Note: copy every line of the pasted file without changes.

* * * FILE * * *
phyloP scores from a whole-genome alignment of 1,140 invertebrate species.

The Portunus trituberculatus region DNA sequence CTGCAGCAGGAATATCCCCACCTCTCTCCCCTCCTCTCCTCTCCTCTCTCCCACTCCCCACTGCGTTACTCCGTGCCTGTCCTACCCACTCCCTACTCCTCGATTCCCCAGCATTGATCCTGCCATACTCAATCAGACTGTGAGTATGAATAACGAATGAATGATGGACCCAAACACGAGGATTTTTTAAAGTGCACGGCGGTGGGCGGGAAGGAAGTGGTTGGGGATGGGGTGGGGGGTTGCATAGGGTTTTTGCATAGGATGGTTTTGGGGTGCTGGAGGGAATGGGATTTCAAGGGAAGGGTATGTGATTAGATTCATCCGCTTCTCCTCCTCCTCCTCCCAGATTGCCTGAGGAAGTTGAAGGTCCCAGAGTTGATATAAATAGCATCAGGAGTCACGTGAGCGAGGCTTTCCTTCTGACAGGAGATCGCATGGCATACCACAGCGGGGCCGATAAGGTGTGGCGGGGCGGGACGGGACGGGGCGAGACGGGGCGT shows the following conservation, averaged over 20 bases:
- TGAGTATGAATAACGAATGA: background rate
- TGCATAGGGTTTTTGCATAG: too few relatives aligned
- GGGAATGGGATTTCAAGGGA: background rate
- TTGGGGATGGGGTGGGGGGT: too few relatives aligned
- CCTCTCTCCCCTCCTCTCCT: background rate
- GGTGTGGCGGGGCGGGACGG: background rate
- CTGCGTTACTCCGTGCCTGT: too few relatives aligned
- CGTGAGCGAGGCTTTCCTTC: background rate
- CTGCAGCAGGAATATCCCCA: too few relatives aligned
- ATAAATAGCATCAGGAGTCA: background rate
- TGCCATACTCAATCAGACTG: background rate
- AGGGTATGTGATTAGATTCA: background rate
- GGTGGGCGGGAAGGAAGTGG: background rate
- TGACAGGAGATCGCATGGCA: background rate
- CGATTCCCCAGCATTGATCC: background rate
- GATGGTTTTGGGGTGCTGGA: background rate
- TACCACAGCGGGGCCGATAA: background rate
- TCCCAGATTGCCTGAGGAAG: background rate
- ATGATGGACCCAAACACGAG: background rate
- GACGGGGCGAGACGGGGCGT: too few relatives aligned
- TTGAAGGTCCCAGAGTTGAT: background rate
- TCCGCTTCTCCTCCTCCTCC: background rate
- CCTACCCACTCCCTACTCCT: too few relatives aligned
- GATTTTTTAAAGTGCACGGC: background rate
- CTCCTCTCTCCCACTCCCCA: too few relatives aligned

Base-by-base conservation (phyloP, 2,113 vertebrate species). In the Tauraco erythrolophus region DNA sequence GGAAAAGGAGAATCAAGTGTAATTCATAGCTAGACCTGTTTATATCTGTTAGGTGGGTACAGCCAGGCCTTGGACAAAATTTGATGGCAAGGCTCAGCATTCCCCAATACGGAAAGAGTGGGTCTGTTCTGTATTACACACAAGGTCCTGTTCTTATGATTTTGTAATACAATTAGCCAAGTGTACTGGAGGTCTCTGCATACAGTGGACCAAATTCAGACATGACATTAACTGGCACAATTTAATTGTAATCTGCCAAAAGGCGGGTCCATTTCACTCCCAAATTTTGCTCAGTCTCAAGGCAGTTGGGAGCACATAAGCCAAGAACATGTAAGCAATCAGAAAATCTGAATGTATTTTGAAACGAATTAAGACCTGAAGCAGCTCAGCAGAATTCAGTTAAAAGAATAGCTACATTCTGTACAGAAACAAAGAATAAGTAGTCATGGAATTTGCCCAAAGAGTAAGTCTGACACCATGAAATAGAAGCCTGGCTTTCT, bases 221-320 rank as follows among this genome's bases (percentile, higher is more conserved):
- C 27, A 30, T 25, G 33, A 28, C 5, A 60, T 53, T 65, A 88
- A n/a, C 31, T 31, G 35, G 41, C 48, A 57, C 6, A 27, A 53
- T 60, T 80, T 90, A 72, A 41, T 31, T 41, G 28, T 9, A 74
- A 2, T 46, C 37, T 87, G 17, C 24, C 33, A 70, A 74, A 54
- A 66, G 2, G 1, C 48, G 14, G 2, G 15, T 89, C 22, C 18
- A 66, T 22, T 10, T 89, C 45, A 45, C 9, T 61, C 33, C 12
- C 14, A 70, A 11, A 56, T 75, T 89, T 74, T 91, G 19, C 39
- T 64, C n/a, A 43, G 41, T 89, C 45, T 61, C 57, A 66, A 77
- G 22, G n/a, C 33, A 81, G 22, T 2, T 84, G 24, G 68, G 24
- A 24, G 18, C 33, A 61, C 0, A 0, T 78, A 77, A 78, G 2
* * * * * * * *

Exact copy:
phyloP scores from a whole-genome alignment of 1,140 invertebrate species.

The Portunus trituberculatus region DNA sequence CTGCAGCAGGAATATCCCCACCTCTCTCCCCTCCTCTCCTCTCCTCTCTCCCACTCCCCACTGCGTTACTCCGTGCCTGTCCTACCCACTCCCTACTCCTCGATTCCCCAGCATTGATCCTGCCATACTCAATCAGACTGTGAGTATGAATAACGAATGAATGATGGACCCAAACACGAGGATTTTTTAAAGTGCACGGCGGTGGGCGGGAAGGAAGTGGTTGGGGATGGGGTGGGGGGTTGCATAGGGTTTTTGCATAGGATGGTTTTGGGGTGCTGGAGGGAATGGGATTTCAAGGGAAGGGTATGTGATTAGATTCATCCGCTTCTCCTCCTCCTCCTCCCAGATTGCCTGAGGAAGTTGAAGGTCCCAGAGTTGATATAAATAGCATCAGGAGTCACGTGAGCGAGGCTTTCCTTCTGACAGGAGATCGCATGGCATACCACAGCGGGGCCGATAAGGTGTGGCGGGGCGGGACGGGACGGGGCGAGACGGGGCGT shows the following conservation, averaged over 20 bases:
- TGAGTATGAATAACGAATGA: background rate
- TGCATAGGGTTTTTGCATAG: too few relatives aligned
- GGGAATGGGATTTCAAGGGA: background rate
- TTGGGGATGGGGTGGGGGGT: too few relatives aligned
- CCTCTCTCCCCTCCTCTCCT: background rate
- GGTGTGGCGGGGCGGGACGG: background rate
- CTGCGTTACTCCGTGCCTGT: too few relatives aligned
- CGTGAGCGAGGCTTTCCTTC: background rate
- CTGCAGCAGGAATATCCCCA: too few relatives aligned
- ATAAATAGCATCAGGAGTCA: background rate
- TGCCATACTCAATCAGACTG: background rate
- AGGGTATGTGATTAGATTCA: background rate
- GGTGGGCGGGAAGGAAGTGG: background rate
- TGACAGGAGATCGCATGGCA: background rate
- CGATTCCCCAGCATTGATCC: background rate
- GATGGTTTTGGGGTGCTGGA: background rate
- TACCACAGCGGGGCCGATAA: background rate
- TCCCAGATTGCCTGAGGAAG: background rate
- ATGATGGACCCAAACACGAG: background rate
- GACGGGGCGAGACGGGGCGT: too few relatives aligned
- TTGAAGGTCCCAGAGTTGAT: background rate
- TCCGCTTCTCCTCCTCCTCC: background rate
- CCTACCCACTCCCTACTCCT: too few relatives aligned
- GATTTTTTAAAGTGCACGGC: background rate
- CTCCTCTCTCCCACTCCCCA: too few relatives aligned

Base-by-base conservation (phyloP, 2,113 vertebrate species). In the Tauraco erythrolophus region DNA sequence GGAAAAGGAGAATCAAGTGTAATTCATAGCTAGACCTGTTTATATCTGTTAGGTGGGTACAGCCAGGCCTTGGACAAAATTTGATGGCAAGGCTCAGCATTCCCCAATACGGAAAGAGTGGGTCTGTTCTGTATTACACACAAGGTCCTGTTCTTATGATTTTGTAATACAATTAGCCAAGTGTACTGGAGGTCTCTGCATACAGTGGACCAAATTCAGACATGACATTAACTGGCACAATTTAATTGTAATCTGCCAAAAGGCGGGTCCATTTCACTCCCAAATTTTGCTCAGTCTCAAGGCAGTTGGGAGCACATAAGCCAAGAACATGTAAGCAATCAGAAAATCTGAATGTATTTTGAAACGAATTAAGACCTGAAGCAGCTCAGCAGAATTCAGTTAAAAGAATAGCTACATTCTGTACAGAAACAAAGAATAAGTAGTCATGGAATTTGCCCAAAGAGTAAGTCTGACACCATGAAATAGAAGCCTGGCTTTCT, bases 221-320 rank as follows among this genome's bases (percentile, higher is more conserved):
- C 27, A 30, T 25, G 33, A 28, C 5, A 60, T 53, T 65, A 88
- A n/a, C 31, T 31, G 35, G 41, C 48, A 57, C 6, A 27, A 53
- T 60, T 80, T 90, A 72, A 41, T 31, T 41, G 28, T 9, A 74
- A 2, T 46, C 37, T 87, G 17, C 24, C 33, A 70, A 74, A 54
- A 66, G 2, G 1, C 48, G 14, G 2, G 15, T 89, C 22, C 18
- A 66, T 22, T 10, T 89, C 45, A 45, C 9, T 61, C 33, C 12
- C 14, A 70, A 11, A 56, T 75, T 89, T 74, T 91, G 19, C 39
- T 64, C n/a, A 43, G 41, T 89, C 45, T 61, C 57, A 66, A 77
- G 22, G n/a, C 33, A 81, G 22, T 2, T 84, G 24, G 68, G 24
- A 24, G 18, C 33, A 61, C 0, A 0, T 78, A 77, A 78, G 2